Heather Murray Elkins - Spring 2013 MatriculationSpring 2013 Matriculation Address

The place, this space, this ritual is filled to overflowing with teachable times.  At our best we, you, me, all are teachers if we’re willing to be taught. We are profess-ors of the hope that is within us. Embodied cognition: to have our hearts/ears/lives opened so that we may know how to console the weary with a word.

I’d like to begin with stating the obvious.

Sensorimotor simulations of external situations are in fact widely implicated in human cognition.

Take mental imagery, for example

Imagery, including not only the well-studied case of visual imagery but also those of auditory imagery (Reisberg, 1992) and kinesthetic imagery (Parsons et al., 1995), is an obvious example of mentally simulating external events…

Long-term memory, too, is tied in certain ways to our bodies’ experiences with the world. The point is most obvious in the case of episodic memory. Whether or not one posits a separate episodic memory system, episodic memories are a class of memories defined by their content—they consist of records of spatiotemporally localized events, as experienced by the rememberer.  Phenomenologically, recalling an episodic memory has a quality of “reliving,” with all the attendant visual, kinesthetic, and spatial impressions. This is especially true when memories are fresh, before they have become crystallized by retelling into something more resembling semantic memories.[i]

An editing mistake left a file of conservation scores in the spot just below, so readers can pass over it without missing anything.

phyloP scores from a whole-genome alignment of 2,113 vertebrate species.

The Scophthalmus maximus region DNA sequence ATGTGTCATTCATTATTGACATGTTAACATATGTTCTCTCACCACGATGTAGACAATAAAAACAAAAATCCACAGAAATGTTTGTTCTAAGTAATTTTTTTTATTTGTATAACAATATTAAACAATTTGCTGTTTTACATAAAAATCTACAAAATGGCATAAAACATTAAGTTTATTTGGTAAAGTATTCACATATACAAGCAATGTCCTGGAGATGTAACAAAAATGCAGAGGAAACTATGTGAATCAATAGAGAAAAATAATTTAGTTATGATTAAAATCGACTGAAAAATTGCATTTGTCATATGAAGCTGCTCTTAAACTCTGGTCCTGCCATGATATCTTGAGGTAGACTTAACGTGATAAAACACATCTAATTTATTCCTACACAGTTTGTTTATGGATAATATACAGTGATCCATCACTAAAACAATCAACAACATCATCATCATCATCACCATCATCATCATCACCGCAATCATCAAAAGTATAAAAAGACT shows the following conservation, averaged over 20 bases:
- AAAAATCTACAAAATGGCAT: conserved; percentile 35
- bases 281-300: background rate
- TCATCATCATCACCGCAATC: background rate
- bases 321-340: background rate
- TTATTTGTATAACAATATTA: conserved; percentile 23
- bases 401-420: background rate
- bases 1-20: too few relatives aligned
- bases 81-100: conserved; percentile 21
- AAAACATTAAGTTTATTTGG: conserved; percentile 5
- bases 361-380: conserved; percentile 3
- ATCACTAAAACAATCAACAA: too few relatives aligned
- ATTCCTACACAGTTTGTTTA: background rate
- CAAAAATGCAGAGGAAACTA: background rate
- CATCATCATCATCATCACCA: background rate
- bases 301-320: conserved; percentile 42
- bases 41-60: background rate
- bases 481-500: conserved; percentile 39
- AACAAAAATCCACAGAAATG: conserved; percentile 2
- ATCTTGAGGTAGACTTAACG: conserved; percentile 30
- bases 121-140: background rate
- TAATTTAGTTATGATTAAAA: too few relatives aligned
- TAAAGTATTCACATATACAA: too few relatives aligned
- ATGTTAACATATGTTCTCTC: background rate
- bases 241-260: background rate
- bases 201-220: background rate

Matriculation Book Signing Spring 2013What might a much-quoted essay by Margaret Wilson on embodied cognition have to do with this spatiotemporally localized event called “Matriculation”? It’s one way to explain why we have you sign the book.  We have visual, kinesthetic, spatial, embodied reasons. We call you by name, you rise, come forward, and write that name by hand in an old book, and by that act recreate a community of embodied learners.  We, the rememberers, relive other episodic memories, other times of hearing a name, and seeing someone make their mark in Drew’s book of life.

This is what we can call a teachable moment, a term that Robert Havighurst, scholar of Native American education, urban schools, and educating the gifted, made popular in his book, Human Development and Education.

Download Elkins-A Teachable Time-Spring Matriculation Address 2013, or watch the address on the Drew Worship Facebook Page.

[i] Wilson, Margaret, “Six views of embodied cognition”, Psychonomic Bulletin & Review 2002, 9 (4), 625-636, Theoretical and Review Articles, University of California, Santa Cruz, California